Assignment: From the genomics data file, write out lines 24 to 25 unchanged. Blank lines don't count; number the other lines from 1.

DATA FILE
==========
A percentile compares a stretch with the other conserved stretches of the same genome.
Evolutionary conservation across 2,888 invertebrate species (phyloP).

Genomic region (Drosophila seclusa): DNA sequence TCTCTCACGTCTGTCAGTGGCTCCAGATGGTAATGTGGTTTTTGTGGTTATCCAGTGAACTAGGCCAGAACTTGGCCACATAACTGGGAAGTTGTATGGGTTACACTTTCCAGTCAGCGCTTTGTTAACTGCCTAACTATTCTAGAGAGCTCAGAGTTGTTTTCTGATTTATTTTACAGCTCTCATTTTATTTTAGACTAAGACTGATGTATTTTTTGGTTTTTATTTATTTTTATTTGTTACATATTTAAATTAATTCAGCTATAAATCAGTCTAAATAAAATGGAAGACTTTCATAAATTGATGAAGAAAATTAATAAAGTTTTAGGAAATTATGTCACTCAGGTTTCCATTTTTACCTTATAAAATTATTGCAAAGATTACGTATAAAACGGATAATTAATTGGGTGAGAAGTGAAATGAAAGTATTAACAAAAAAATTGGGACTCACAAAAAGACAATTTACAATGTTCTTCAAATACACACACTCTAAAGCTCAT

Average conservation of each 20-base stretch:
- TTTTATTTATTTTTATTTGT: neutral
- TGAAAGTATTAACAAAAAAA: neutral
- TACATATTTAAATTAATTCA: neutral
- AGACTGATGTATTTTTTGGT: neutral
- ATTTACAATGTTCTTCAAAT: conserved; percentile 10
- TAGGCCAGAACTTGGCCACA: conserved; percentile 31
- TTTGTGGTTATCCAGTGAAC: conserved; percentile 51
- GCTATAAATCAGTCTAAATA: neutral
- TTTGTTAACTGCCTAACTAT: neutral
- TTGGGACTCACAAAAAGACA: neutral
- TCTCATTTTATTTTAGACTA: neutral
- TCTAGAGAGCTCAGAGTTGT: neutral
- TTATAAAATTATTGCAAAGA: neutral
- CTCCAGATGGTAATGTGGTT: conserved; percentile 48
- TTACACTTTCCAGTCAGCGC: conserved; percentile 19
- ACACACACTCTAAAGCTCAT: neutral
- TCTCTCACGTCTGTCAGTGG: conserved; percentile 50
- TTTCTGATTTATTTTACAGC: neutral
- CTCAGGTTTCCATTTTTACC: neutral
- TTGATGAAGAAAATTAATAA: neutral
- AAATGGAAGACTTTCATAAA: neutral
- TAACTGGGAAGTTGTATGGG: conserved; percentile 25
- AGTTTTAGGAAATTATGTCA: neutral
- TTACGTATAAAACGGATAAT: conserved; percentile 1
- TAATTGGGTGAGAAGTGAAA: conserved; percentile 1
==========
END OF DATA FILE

- TTGATGAAGAAAATTAATAA: neutral
- AAATGGAAGACTTTCATAAA: neutral